Kentucky voices: Investigate staffing, infection rates at UK hospital

Several months ago, I asked to address the board of the University of Kentucky Chandler Hospital. I have not heard back, so I thought I would write about health care transparency and possible problems at the institution.

Designing systems to give the public access to information about health care quality may be expensive but it's very important. As with data about school performance, the public has a right to know this information, and there is no better example than the UK medical center.

Despite the ongoing investment of almost a billion dollars in a new hospital, there have been recent disturbing reports from the U.S. Department of Health and Human Services Transparency Initiative.

The survey on patients' hospital experiences (www.hospitalcompare.hhs.gov) ranked the UK hospital below the Kentucky and national averages in 9 of 10 measurements. Especially disturbing, only 66 percent said they would definitely recommend the institution, and only 56 percent stated their room and bathroom were "always clean."

UK's cleanliness rating is well below the Kentucky average of 73 percent. Cleanliness is significant, as a root factor in hospital-acquired infections. For example, C. Difficile, a deadly GI superbug, is fast becoming the No.1 hospital-acquired infection in the United States. It would be expected to lurk in bathrooms, and bleach is often required as a disinfectant.

The Centers for Medicare and Medicaid Services (CMS) has also recently released billing data regarding health-care-acquired conditions for Medicare patients discharged between Oct. 1, 2008 and June 30, 2010. (Not all submitted conditions were captured by Medicare, so the data is not entirely comparable among facilities.)

Wondering how UK did on these measurements? Not well, unfortunately. UK had the highest reported rate of deadly vascular catheter infections in the state. A total of 11 were reported in Medicare patients. This is way too high a number and should be close to zero. UK also had an unacceptably high rate of falls and deep bed ulcers. These latter conditions should be zero.

Other findings from the CMS survey about UK:

■ Vascular catheter infections, 11 cases at a rate of 0.798 per 1,000 discharges.

■ Falls and trauma, 17 cases at a rate of 1.233 per 1,000 discharges.

■ Pressure ulcers, stage III and IV, four cases at a rate of 0.29 per 1,000 discharges.

Vascular catheter bloodstream infections are very worrisome since with the use of checklists and protocols, these infections can be almost totally eliminated. Carolyn Clancy, director of the Agency for Healthcare Research and Quality, recently noted that a large project in Michigan has not only been able to produce "dramatic infection reductions" but to keep these rates down with 60 percent of hospitals maintaining a rate of zero for one year and 24 percent of hospitals maintaining a rate of zero for two years. UK is not listed as a participant in CUSP, the Comprehensive Unit-Based Safety Program, a five-step program to improve workplace culture and reduce infections in hospitals, according to an April 2011 federal report.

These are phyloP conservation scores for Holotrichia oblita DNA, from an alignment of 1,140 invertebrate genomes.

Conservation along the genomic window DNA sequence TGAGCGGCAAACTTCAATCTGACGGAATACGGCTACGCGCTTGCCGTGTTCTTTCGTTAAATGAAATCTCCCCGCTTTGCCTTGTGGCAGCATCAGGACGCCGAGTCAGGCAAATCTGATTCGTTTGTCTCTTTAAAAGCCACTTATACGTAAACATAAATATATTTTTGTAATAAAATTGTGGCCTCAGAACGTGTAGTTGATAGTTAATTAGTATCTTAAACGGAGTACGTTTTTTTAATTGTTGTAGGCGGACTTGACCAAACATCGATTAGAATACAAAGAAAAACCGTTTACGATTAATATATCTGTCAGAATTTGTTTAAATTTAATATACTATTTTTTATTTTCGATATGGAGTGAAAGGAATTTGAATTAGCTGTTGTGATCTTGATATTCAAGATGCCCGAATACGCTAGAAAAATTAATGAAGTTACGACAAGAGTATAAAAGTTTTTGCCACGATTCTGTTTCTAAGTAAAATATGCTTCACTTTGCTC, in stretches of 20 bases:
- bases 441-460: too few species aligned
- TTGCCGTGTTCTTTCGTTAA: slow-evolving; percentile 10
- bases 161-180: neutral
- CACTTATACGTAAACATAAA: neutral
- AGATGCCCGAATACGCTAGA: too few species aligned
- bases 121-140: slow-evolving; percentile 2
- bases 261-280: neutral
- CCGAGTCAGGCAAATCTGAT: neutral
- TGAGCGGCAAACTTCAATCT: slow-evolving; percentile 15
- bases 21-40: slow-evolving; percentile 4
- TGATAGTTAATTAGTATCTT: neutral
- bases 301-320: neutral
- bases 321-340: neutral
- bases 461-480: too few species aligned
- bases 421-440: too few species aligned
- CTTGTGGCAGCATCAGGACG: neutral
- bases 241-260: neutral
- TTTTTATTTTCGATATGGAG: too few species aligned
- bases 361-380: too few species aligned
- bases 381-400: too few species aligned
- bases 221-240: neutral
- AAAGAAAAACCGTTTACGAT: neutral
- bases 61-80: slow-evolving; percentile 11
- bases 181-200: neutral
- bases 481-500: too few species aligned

The patient reports of problems with cleanliness along with the reports of unacceptably high rates of falls, bed sores and vascular line infections all point to a possible staffing issue. Staffing makes up as much as 60 percent of a hospital's operating budget and is an area that is sometimes cut if an institution is under financial stress.

Increasing this concern is the recent loss of UK's Magnet Status, an award given for excellence in nursing by the American Nurses Credentialing Center, a subsidiary of the American Nurses Association. According to the Herald-Leader, one of the reported reasons for this loss was low scores on nursing sensitive indicators. These indicators include such problems as falls and pressure ulcers. As Frankfort Regional Medical Center gained the Magnet designation, UK lost it.

There is no doubt that a complete and independent investigation by the UK hospital's governing body is needed. The board should review cases of harm and place a human face on the problem, meeting with real patients in its investigation of any lapses in quality. The board should also review raw data along with national benchmarks.

Some hospital boards also back up the setting of quality milestones with financial incentives for chief executive officers.

If there are quality problems at UK, it is of paramount importance that they are corrected since not only current patients are at risk but also the quality of the training experience of our future clinicians, which can affect care for years to come.